Lifestyle & Belief

In Costa Rica, it pays to go to school


Photo caption: Students carry national flags, as they take part of a parade to commemorate Costa Rica's independence day in San Jose, Sept. 15, 2004. (Roger Benavidez JC/Reuters)

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SAN JOSE, Costa Rica — Costa Rica seems to have found the key to getting kids to stay in school: their parents’ wallets.

The government’s monthly stipends to at-risk families if their children attend classes are helping Costa Rica keep its dropout rate in check.

Five years ago authorities became alarmed over a spike in the number of students abandoning school. The high-school dropout rate in 2005 nearly reached 13 percent among boys and tipped just over 9 percent among girls.

The problem was particularly bad in rural areas.

“The kids would go right from elementary school graduation to the potato farm,” teacher Ana Cristina Madrigal said, describing the situation at a one-room schoolhouse on the slopes of Costa Rica’s Irazu volcano where she taught in the early 2000s.

In 2006, officials in the administration of then-President Oscar Arias introduced an initiative called “Avancemos,” or Let’s Get Ahead, to counter the trend.

The program consists of high school scholarships that increase year to year, from about $30 to $90 a month per pupil. “There’s just one condition: they have to remain in school,” said Juan Carlos Dengo, assistant director of social development at IMAS, the government’s social welfare institute.

In fact, there’s one other big condition. The students must come from families classified as poor by the welfare agency to be eligible. Dengo said the agency is strict about this part, and conducts interviews with the families and gauges their economic situation not just by income but through a variety of household factors.

Since the program’s inception, the national high-school dropout rate has fallen each year. Last year’s rate hit 10.6 percent of boys, 8.3 percent of girls, almost reaching 2003 levels before the spike occurred. These figures come from the “Estado de la Nacion” (State of the Nation), an annual report by an independent think tank of the same name.

Dengo said Avancemos costs more than $110 million a year — about 1 percent of this year’s proposed public budget. He said the scholarships this year have gone to 185,000 students. That’s tens of thousands more than previous years. The increase was among Arias’ measures to cushion the blow of the Great Recession on Costa Rica.

In some poorer areas, Dengo added, up to 98 percent of the school’s students are on government handouts just for going to class.

At first glance, perhaps, this type of program may seem uniquely Costa Rican, born in a developing country that prides itself on a broad safety net that its leaders say helps the country grow toward its goal of developed status.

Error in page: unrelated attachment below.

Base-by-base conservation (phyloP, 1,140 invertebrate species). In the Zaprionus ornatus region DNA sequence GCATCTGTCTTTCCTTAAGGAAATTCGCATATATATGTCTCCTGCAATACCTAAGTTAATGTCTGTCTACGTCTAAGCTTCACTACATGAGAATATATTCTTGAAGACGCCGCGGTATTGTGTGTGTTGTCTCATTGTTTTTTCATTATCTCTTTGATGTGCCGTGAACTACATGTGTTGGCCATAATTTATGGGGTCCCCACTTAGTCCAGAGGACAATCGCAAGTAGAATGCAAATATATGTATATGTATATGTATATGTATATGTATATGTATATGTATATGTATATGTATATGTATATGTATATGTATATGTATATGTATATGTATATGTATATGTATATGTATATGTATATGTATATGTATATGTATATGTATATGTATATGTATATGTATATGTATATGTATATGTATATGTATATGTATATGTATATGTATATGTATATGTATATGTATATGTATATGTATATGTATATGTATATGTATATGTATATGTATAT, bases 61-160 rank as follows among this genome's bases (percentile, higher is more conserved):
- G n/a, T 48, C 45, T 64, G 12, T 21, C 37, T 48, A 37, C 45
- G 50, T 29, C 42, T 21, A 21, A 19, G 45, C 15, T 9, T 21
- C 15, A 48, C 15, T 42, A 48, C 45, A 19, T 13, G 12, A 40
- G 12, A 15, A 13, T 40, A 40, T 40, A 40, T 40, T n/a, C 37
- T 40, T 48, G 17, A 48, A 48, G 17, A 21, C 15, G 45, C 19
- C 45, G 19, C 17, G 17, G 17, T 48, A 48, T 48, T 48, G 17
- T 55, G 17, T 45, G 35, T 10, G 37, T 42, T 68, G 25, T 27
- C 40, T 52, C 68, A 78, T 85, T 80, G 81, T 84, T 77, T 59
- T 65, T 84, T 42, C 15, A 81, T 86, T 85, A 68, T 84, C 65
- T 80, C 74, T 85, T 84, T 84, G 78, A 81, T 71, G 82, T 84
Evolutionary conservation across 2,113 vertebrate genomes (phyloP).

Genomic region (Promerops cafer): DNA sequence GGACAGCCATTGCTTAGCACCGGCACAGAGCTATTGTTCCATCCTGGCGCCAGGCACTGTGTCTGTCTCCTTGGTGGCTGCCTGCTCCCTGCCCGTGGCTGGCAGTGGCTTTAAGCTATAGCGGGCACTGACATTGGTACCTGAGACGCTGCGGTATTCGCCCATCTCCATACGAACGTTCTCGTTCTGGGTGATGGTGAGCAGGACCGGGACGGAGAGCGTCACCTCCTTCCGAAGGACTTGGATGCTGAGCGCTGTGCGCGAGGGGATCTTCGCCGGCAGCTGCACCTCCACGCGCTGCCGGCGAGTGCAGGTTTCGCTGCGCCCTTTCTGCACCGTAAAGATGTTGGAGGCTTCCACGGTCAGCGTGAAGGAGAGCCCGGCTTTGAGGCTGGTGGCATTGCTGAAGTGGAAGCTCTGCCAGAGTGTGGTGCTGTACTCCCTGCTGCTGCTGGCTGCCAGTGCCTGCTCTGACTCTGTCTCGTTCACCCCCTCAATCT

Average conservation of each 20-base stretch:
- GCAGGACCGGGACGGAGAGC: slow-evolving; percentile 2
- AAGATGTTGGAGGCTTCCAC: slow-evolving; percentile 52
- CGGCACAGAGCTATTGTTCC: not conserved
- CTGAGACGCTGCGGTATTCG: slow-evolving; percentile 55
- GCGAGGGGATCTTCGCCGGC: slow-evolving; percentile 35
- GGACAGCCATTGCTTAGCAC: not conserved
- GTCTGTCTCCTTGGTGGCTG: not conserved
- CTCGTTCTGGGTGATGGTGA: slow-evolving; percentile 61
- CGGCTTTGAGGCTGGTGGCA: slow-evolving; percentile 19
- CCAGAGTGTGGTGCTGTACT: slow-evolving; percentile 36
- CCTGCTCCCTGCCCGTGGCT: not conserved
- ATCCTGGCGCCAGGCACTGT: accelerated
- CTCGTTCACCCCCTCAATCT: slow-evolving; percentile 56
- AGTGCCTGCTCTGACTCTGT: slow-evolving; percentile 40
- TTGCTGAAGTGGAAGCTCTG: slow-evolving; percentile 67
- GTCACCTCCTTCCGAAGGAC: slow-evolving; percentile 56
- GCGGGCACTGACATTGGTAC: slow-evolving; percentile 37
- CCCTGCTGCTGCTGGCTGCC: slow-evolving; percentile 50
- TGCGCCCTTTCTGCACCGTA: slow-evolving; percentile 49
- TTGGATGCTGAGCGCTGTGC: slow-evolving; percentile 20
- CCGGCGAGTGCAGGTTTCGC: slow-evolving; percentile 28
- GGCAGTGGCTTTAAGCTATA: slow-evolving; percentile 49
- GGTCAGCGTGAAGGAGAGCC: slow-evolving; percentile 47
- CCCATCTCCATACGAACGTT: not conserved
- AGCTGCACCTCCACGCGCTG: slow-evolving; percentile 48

But “conditional cash transfer” programs, as they’re commonly called, have taken shape in other Latin American countries too, including Brazil and Mexico.

They may also seem a result of the kind of social democratic thinking that veers far from U.S. attitudes. Not so.

Michael Bloomberg, New York City’s mayor, introduced a pilot scheme in April 2007 called Opportunity NYC, which pays handouts conditioned on good parenting.

In Costa Rica, the effect of conditional cash transfers is palpable, say educators in the public school system.

At Colegio Academico de Jimenez, a high school in the Guapiles region, the dropout rate is high at about 20 percent, according to Laura Hernandez, a teacher and member of the school’s scholarship committee. However, she said, that number is a few percentage points lower than previous years thanks to Avancemos. Some 200 of the 620 students receive the grants.

“Without these scholarships, many of them simply would not continue to study,” Hernandez said, explaining that transportation and food costs would rise above their family’s meager budget.

While the program had the primary goal of getting ahead in school attendance, it has brought additional benefits.

Avancemos is making a dent in poverty as well. Costa Rica’s poverty rate in 2009 was 18.5 percent and extreme poverty was 4.2 percent. The Estado de la Nacion collected data from nationwide household surveys and analyzed the economic level of the poor families on Avancemos compared with those in a similar economic situation not receiving the assistance. If not for Avancemos, estimated Natalia Morales, one of the study’s researchers, poverty would have climbed 0.4 percent and extreme poverty would have increased 0.2 percent in 2009.

It has also garnered high praise from the United Nations International Labor Organization for deterring child labor and helping ensure a quality workforce.

But unlike Bloomberg’s plan, which is privately funded, Costa Rica’s scholarships come straight from public coffers.

When asked if Costa Ricans mind the government handout, the welfate official explained Avancemos is an accepted integral part of the system, just like the country’s nationalized health care.

Dengo said, “We all pay into a single fund for social development, it’s part of our solidarity.”